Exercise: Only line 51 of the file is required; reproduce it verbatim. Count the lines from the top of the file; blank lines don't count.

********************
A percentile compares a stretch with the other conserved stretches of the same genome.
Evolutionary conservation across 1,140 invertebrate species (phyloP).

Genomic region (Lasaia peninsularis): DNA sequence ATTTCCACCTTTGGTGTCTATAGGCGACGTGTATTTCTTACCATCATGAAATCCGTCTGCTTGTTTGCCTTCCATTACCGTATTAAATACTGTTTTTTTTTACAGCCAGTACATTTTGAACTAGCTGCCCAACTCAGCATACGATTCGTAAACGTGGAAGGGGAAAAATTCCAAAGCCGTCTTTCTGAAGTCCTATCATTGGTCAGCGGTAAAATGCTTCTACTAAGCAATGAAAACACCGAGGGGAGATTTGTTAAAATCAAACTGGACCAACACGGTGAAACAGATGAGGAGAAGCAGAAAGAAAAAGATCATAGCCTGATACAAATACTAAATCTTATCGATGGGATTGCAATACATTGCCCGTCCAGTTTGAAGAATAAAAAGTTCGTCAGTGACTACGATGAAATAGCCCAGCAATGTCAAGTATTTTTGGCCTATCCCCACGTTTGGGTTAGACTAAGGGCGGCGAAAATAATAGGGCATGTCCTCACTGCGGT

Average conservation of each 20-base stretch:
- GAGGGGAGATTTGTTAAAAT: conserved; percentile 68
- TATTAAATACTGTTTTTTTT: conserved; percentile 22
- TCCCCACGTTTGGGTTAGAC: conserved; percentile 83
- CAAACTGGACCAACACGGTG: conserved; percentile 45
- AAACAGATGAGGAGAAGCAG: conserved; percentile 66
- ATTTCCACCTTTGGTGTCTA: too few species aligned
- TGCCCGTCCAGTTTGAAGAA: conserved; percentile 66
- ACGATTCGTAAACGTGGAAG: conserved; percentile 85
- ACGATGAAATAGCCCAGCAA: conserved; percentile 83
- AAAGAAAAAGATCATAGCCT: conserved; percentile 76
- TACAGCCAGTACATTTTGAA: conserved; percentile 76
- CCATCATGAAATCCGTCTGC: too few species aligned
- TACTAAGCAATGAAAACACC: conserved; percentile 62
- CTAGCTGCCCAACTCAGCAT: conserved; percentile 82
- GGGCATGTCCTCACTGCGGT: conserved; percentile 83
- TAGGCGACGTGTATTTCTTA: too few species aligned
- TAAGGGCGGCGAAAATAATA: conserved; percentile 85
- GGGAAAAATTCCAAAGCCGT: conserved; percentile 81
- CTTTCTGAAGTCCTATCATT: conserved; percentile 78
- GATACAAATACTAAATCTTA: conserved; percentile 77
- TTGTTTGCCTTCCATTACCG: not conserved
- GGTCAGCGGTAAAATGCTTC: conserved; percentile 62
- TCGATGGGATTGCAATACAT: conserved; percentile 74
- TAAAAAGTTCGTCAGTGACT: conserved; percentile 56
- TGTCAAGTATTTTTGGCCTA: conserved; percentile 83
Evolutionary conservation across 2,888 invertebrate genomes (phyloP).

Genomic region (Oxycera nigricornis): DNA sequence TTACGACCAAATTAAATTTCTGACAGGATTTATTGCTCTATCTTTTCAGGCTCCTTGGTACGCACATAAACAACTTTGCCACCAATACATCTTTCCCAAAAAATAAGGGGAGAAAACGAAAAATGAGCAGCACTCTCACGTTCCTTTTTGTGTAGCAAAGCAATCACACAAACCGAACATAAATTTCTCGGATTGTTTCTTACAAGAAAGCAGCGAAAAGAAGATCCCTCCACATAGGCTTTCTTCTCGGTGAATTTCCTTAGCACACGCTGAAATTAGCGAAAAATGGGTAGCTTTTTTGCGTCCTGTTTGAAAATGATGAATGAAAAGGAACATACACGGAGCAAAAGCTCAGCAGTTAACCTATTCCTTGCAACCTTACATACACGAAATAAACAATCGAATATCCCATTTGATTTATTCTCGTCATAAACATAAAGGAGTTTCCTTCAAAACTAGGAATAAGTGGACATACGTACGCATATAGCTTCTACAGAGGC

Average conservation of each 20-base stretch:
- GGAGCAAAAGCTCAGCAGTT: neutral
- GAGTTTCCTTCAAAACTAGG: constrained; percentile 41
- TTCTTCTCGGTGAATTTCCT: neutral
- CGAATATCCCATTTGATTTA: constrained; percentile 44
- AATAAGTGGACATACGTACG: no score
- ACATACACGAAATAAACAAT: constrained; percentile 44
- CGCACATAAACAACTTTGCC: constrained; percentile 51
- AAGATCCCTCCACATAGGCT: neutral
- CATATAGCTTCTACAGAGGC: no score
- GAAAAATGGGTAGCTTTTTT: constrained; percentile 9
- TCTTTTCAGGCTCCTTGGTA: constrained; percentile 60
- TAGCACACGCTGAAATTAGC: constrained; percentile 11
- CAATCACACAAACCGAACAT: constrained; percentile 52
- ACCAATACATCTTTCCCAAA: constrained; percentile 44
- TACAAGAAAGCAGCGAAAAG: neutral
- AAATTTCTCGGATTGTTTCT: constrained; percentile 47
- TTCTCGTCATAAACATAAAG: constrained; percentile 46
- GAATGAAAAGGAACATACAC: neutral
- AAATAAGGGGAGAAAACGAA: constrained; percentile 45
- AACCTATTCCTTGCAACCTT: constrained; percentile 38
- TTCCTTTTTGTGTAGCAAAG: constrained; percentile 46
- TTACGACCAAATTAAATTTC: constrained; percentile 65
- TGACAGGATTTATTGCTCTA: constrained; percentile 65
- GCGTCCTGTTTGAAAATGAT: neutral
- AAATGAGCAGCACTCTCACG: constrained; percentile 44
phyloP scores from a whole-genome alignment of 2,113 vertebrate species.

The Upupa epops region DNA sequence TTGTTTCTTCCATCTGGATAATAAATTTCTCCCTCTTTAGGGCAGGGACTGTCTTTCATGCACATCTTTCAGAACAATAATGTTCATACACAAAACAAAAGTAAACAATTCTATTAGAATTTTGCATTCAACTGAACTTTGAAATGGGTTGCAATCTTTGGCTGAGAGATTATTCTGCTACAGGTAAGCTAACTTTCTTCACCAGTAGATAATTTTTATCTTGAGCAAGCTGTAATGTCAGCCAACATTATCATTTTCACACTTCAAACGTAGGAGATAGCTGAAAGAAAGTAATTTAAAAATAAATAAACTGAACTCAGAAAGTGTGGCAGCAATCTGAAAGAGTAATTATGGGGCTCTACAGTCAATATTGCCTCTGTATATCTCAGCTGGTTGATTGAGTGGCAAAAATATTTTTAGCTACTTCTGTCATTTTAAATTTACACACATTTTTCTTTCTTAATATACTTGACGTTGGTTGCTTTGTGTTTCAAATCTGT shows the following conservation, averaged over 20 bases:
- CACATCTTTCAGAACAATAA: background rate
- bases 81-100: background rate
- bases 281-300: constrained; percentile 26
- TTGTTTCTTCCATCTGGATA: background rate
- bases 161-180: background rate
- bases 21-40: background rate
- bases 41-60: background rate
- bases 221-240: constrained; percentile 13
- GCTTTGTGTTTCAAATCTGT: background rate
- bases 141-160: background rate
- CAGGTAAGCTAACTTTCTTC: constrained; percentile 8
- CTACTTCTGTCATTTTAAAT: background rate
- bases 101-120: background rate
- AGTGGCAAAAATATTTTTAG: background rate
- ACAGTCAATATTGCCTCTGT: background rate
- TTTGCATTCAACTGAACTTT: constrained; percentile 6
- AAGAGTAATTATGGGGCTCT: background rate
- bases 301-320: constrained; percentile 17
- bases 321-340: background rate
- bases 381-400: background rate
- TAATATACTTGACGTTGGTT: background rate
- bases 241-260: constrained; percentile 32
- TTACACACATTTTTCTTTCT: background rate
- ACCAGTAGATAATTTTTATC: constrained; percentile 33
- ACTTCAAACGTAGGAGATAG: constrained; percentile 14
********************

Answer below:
- AAATAAGGGGAGAAAACGAA: constrained; percentile 45